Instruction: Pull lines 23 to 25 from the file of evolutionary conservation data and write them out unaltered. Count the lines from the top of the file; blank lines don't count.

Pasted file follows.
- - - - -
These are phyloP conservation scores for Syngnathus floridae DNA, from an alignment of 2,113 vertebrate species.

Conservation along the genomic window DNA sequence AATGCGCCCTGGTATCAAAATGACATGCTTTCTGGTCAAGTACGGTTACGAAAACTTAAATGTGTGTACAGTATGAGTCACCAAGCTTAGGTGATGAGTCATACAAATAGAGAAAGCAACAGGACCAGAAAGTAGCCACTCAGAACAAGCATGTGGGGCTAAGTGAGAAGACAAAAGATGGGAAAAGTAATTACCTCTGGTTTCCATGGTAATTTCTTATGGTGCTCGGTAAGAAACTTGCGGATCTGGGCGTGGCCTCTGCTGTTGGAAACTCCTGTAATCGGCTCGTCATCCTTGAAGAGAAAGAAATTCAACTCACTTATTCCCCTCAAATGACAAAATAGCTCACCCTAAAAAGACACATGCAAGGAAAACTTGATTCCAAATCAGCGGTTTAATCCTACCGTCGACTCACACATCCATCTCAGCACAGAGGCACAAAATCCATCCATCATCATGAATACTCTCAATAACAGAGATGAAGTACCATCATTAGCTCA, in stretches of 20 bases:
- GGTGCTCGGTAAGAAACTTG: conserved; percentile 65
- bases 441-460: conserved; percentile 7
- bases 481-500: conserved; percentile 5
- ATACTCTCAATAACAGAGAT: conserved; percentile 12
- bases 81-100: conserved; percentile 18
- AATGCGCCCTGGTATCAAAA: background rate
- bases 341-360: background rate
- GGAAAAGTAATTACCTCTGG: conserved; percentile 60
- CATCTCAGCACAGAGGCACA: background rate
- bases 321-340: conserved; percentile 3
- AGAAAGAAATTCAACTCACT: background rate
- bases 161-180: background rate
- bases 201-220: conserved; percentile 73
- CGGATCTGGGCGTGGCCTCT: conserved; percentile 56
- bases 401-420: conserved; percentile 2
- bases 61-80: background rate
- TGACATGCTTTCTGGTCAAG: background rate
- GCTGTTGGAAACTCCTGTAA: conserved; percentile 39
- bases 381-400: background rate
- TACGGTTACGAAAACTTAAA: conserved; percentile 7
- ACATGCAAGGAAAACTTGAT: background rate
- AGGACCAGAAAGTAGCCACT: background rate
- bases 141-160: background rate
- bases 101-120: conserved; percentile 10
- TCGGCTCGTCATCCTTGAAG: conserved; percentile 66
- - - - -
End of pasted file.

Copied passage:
- ACATGCAAGGAAAACTTGAT: background rate
- AGGACCAGAAAGTAGCCACT: background rate
- bases 141-160: background rate